IntensiveTalk was a program which fulfilled these faculty development goals for me. Through IntensiveTalk, I developed a deeper understanding of the use of small group teaching and simulation to teach communication skills. IntensiveTalk was led by a group of expert palliative care communication educators/investigators through VitalTalk ( who also recently directed a similar faculty development program, Pallitalk. Since there will likely be similar faculty development programs in the future, I thought it would be helpful to share some information about the IntensiveTalk Course.

The IntensiveTalk course was comprised of 2 three day retreats in Pittsburgh. Ten different institutions were represented, with each institution sending a palliative care faculty member along with a critical care faculty colleague. Before the course, I was curious about how this mix of palliative care and critical care faculty would work. How would the investigators make sure that everyone was on the same page about the target communication skill-set? Would there be noticeable differences between the two specialties which would interfere with development of the teaching skills? This concern quickly became negligible, and I think the structure of the first retreat largely played a role in this:

     1. Day 1: Through a combination of large group and small group sessions, faculty participants learned about target communication skills for giving serious news and redefining goals of care. The two small groups were each an equal blend of palliative care and critical care faculty. In the small group sessions, faculty participants took part in simulated family meetings with trained actors. These sessions served as a way to ensure that each faculty participant understood the target communication skills, gave participants an introduction to the teaching method, and also provided a sense of what it’s like for learners to take part in the teaching method (e.g. what it’s like to be in the “hot seat” talking to a simulated patient or family).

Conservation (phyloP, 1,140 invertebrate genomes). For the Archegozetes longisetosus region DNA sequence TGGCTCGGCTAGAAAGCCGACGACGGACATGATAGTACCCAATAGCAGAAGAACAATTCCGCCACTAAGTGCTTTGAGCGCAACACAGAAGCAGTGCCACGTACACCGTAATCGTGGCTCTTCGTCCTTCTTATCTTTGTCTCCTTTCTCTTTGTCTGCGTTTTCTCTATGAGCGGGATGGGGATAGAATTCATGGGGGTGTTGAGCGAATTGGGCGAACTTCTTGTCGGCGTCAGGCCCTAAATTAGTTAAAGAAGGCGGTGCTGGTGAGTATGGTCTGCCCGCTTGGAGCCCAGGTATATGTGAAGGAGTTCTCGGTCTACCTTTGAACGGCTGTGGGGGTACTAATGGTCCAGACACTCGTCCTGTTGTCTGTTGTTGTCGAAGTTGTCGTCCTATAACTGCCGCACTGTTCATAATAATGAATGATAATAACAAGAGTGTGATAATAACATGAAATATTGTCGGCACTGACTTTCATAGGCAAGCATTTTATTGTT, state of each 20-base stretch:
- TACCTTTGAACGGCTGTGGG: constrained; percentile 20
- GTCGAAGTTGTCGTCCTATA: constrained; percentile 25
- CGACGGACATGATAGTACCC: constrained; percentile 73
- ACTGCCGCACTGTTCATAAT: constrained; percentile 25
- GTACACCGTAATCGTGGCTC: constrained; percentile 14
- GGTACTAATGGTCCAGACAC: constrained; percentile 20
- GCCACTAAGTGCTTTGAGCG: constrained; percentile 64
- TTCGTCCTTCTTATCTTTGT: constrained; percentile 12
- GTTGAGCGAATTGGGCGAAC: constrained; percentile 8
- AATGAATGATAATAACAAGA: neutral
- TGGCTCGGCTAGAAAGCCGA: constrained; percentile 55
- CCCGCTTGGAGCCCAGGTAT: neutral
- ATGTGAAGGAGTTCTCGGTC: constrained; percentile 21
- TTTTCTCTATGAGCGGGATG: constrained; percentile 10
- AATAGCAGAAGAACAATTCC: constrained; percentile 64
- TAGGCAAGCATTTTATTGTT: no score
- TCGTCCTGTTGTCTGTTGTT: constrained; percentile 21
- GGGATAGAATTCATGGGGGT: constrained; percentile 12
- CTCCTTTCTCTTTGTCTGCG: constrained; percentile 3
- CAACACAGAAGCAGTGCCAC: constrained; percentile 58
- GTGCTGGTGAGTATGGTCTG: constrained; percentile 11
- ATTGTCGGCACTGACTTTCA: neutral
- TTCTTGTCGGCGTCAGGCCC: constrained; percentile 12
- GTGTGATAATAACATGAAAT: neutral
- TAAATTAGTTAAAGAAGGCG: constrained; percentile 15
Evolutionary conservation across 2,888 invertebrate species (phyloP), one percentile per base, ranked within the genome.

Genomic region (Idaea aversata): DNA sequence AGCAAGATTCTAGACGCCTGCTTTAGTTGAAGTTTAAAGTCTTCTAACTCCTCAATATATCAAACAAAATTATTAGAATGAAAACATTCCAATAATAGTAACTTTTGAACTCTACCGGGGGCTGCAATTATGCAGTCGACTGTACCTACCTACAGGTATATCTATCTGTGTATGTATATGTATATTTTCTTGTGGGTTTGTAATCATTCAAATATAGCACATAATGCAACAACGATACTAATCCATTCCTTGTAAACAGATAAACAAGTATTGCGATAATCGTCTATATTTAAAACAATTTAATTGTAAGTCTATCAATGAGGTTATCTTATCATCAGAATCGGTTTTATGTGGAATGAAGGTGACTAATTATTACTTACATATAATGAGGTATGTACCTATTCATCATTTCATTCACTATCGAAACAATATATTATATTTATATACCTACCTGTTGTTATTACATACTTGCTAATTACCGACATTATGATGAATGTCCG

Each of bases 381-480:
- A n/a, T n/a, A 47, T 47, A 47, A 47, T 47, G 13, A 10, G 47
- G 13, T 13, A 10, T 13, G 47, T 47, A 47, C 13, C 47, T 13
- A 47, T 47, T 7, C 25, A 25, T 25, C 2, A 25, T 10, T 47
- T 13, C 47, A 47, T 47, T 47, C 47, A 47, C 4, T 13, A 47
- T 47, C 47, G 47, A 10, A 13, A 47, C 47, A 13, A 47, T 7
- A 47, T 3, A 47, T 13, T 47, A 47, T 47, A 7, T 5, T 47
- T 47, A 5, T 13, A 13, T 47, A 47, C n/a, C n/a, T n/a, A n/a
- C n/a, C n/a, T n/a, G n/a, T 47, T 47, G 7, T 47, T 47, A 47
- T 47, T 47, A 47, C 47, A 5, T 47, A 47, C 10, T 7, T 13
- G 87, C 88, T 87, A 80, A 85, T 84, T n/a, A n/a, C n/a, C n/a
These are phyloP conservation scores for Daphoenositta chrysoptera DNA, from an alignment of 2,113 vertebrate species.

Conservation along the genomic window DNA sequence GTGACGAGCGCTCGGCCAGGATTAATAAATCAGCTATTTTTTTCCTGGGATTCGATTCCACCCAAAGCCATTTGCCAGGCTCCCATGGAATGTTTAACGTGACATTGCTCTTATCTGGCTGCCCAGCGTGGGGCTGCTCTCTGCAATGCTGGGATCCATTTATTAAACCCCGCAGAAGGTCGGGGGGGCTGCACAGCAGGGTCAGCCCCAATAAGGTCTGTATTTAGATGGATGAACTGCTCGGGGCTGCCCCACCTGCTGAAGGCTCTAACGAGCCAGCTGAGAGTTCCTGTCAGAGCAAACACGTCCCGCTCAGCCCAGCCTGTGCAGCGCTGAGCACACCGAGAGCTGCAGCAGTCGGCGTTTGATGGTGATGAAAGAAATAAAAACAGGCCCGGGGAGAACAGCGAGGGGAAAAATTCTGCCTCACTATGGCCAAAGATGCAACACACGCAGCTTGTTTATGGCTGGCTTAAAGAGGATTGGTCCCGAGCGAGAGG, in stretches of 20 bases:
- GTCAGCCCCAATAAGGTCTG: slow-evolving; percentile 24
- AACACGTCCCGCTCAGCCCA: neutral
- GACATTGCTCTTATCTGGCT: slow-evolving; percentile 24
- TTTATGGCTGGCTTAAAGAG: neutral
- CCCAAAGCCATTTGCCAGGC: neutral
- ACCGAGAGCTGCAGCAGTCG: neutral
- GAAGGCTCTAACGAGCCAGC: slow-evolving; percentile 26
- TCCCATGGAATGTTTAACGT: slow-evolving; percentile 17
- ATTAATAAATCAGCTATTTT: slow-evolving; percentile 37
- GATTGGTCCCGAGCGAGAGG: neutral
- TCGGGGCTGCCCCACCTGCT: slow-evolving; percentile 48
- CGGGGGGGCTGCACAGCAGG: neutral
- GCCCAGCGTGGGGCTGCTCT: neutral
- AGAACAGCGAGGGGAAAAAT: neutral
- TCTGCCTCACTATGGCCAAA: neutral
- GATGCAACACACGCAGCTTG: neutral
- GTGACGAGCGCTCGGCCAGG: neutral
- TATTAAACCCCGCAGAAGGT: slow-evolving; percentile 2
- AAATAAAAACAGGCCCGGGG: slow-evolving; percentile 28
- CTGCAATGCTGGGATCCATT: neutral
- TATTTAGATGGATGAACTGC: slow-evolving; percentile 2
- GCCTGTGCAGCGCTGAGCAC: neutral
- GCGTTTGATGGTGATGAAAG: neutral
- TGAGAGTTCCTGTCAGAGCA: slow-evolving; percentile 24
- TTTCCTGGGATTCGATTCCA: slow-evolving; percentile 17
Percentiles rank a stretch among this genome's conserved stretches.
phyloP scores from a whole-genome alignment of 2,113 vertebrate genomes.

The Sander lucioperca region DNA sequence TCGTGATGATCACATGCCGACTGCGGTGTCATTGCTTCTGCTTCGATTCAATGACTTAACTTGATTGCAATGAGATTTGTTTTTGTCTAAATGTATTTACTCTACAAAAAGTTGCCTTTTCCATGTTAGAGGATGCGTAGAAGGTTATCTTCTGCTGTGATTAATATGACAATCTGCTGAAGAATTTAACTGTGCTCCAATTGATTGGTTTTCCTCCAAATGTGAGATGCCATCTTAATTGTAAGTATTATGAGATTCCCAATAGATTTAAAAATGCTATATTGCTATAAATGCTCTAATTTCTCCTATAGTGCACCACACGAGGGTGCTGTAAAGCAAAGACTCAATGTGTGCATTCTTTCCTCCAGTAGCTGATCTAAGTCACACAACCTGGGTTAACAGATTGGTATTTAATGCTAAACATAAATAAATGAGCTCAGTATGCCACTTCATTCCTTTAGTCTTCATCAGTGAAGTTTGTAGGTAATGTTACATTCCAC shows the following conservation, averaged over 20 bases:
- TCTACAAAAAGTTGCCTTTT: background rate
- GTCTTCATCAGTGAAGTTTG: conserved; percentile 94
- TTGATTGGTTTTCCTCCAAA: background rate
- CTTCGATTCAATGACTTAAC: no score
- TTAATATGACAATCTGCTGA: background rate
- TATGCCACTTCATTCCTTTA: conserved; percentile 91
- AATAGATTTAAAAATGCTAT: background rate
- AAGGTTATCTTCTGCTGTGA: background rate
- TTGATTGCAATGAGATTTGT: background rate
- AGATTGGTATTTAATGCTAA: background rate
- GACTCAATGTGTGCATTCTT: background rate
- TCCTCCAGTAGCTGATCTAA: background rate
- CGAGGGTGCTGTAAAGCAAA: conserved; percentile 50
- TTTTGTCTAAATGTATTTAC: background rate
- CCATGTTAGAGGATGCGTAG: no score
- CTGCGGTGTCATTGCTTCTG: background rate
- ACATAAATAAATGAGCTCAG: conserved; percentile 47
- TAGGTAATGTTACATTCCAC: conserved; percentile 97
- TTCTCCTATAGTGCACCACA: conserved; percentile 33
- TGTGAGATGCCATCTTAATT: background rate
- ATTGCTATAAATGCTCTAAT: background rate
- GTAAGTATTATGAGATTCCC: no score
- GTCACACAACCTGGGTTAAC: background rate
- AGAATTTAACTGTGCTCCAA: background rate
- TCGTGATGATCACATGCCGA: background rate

2. Day 2: On this day, the focus pivoted towards the skills necessary for facilitating the simulations from day 1. The “learner hot seat” was now inhabited by a “simulated fellow” and the participants now took their place in the “hot seat” as a facilitator. The investigators provided a facilitation roadmap, and each participant was given opportunities to practice key steps in the roadmap (such as helping learners to set goals, how to use time-outs to effectively debrief, and eliciting take-home points from learners). To further emphasize the importance of the facilitation roadmap, the investigators continued to use this roadmap to facilitate participants as they learned the roadmap and target facilitation skills!

     3. Day 3: This day offered further opportunities to practice facilitation followed by a session for each institutional dyad to consider their plans for developing educational sessions at home.

In between retreats, there were frequent emails amongst group participants, allowing a chance for each dyad to share their successes and challenges as well as obtain feedback.

The second retreat offered opportunities to consolidate facilitation skills, learn about small group teaching dynamics, and more helpful sessions on developing simulation courses.

     1. Day 1: In addition to offering further opportunities to practice small group facilitation skills, this day offered an opportunity to do brief drills which isolated common challenges which learners might present (e.g. the learner who has difficulty identifying a learning goal, the anxious learner, the skeptical learner, etc).